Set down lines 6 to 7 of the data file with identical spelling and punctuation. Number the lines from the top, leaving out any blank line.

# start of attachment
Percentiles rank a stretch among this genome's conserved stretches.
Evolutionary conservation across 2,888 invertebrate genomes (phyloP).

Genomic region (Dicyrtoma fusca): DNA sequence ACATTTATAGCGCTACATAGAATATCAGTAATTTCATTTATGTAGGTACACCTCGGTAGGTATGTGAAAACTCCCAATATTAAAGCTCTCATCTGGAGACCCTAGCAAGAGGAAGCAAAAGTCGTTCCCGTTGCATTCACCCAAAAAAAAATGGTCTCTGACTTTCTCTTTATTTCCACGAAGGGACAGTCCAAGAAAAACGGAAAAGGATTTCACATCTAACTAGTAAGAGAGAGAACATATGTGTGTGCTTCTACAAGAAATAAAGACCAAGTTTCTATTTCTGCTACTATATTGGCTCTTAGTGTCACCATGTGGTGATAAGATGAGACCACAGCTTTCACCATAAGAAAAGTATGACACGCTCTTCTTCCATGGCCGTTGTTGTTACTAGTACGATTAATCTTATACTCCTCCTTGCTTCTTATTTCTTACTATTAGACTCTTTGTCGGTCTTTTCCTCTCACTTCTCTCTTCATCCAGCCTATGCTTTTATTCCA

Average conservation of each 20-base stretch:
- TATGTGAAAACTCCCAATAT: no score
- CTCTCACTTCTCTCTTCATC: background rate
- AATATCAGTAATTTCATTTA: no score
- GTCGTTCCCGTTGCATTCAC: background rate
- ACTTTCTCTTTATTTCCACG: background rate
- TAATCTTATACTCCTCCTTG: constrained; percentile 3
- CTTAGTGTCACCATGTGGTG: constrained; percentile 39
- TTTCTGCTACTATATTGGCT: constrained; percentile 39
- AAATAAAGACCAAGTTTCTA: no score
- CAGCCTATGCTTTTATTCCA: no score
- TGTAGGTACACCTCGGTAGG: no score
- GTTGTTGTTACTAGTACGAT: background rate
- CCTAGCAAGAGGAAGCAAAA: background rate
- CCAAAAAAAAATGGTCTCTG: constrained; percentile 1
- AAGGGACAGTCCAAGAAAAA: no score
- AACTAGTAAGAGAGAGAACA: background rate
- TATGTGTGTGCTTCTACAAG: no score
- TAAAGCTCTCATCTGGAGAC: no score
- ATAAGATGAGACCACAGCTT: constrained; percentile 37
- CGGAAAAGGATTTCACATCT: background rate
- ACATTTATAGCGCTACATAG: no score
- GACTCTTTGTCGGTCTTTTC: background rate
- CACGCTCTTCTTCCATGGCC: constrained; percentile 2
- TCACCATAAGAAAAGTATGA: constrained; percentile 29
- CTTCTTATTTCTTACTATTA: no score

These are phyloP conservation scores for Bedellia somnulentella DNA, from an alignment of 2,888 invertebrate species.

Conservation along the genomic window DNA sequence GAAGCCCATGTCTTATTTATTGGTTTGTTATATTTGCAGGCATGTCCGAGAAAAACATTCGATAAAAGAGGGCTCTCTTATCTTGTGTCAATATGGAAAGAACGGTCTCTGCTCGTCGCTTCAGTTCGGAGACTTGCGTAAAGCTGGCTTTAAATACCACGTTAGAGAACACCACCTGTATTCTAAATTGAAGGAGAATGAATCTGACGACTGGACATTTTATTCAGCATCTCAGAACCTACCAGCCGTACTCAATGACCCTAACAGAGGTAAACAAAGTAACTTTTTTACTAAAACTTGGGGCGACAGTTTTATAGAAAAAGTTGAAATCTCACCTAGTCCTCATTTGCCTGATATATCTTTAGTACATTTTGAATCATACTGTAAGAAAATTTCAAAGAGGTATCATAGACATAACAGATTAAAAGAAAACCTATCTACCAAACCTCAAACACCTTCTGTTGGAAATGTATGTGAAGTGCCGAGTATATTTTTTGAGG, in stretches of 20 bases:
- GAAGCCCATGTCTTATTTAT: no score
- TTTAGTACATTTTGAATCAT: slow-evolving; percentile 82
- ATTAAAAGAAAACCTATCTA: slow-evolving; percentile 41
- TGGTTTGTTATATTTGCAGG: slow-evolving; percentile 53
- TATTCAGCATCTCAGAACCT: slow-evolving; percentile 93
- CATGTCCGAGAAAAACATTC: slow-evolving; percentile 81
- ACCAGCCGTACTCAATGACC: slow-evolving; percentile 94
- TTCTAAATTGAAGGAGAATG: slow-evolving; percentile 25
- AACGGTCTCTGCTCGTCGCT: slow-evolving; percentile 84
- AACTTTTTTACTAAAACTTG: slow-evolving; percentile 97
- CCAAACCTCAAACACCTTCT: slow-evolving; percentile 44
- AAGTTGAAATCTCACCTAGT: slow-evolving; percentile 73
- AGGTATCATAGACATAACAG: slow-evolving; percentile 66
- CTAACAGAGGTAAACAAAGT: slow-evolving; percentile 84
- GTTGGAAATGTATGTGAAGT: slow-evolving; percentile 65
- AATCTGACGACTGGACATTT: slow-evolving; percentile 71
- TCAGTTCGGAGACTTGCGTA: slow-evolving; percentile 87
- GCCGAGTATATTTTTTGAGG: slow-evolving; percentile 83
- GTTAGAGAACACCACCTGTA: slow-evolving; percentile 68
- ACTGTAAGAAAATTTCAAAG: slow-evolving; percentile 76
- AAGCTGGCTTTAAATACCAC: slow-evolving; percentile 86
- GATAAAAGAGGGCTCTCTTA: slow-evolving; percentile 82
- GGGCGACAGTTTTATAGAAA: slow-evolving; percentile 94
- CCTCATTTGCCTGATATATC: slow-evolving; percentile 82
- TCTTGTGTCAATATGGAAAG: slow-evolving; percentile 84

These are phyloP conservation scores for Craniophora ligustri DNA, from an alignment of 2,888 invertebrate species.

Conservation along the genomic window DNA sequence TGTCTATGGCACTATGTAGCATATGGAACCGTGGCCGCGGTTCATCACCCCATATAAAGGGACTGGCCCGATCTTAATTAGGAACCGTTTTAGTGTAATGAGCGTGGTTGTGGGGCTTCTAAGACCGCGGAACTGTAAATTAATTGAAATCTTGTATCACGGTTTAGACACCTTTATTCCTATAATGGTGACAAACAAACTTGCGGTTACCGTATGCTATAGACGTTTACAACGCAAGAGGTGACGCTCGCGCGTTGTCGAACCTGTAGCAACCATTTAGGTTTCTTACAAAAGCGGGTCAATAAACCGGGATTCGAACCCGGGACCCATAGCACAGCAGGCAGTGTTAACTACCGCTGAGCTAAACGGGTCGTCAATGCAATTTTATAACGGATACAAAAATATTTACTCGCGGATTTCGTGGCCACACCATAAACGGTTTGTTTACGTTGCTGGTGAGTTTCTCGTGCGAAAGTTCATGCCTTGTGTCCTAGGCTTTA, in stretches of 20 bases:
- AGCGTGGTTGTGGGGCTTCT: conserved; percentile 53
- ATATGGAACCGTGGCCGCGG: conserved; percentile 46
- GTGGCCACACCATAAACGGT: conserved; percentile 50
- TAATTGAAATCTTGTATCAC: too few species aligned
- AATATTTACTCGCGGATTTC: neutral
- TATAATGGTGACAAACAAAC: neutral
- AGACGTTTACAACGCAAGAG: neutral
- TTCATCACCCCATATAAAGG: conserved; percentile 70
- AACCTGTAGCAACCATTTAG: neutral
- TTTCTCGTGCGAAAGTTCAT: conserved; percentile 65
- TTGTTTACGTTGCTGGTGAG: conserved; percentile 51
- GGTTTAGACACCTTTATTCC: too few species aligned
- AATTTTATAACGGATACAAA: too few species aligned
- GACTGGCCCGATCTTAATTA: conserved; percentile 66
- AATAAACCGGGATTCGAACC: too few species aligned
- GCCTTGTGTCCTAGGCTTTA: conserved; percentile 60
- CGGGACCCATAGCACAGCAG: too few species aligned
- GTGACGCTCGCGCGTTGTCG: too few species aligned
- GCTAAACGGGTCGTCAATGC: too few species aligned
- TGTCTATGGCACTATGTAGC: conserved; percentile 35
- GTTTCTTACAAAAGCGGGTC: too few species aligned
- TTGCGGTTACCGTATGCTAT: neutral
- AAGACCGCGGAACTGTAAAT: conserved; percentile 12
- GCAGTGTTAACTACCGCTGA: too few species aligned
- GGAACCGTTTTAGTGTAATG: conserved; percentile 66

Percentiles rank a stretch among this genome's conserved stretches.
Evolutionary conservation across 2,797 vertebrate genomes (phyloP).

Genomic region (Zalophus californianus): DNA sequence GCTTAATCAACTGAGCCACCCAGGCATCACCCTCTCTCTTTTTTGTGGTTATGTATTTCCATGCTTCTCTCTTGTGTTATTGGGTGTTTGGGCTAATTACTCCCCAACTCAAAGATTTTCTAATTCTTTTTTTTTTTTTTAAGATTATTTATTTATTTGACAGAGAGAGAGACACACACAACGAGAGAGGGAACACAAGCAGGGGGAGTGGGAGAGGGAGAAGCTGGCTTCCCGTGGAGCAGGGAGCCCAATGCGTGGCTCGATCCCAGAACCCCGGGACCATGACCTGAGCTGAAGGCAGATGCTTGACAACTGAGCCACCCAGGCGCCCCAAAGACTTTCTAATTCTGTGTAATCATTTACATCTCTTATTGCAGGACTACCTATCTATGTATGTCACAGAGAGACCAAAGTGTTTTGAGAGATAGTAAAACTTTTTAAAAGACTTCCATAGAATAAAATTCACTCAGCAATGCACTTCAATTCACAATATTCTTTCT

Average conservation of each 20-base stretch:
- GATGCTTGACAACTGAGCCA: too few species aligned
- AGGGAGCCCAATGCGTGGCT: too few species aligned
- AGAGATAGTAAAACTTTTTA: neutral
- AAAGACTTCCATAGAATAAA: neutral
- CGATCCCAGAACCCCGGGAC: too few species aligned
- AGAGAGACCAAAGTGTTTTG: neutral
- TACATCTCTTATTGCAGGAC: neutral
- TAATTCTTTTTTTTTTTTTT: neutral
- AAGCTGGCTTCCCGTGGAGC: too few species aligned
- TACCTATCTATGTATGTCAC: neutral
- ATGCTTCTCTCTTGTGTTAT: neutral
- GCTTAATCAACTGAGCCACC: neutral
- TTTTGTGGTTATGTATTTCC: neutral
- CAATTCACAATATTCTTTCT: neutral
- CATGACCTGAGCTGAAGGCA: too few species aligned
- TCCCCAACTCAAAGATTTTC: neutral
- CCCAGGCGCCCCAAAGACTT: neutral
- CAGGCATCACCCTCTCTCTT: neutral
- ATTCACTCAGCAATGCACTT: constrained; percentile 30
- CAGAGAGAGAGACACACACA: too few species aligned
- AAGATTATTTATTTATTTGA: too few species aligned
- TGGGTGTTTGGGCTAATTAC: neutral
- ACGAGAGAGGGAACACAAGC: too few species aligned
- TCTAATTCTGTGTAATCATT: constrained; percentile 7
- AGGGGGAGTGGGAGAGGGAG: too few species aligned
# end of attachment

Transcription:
- CTCTCACTTCTCTCTTCATC: background rate
- AATATCAGTAATTTCATTTA: no score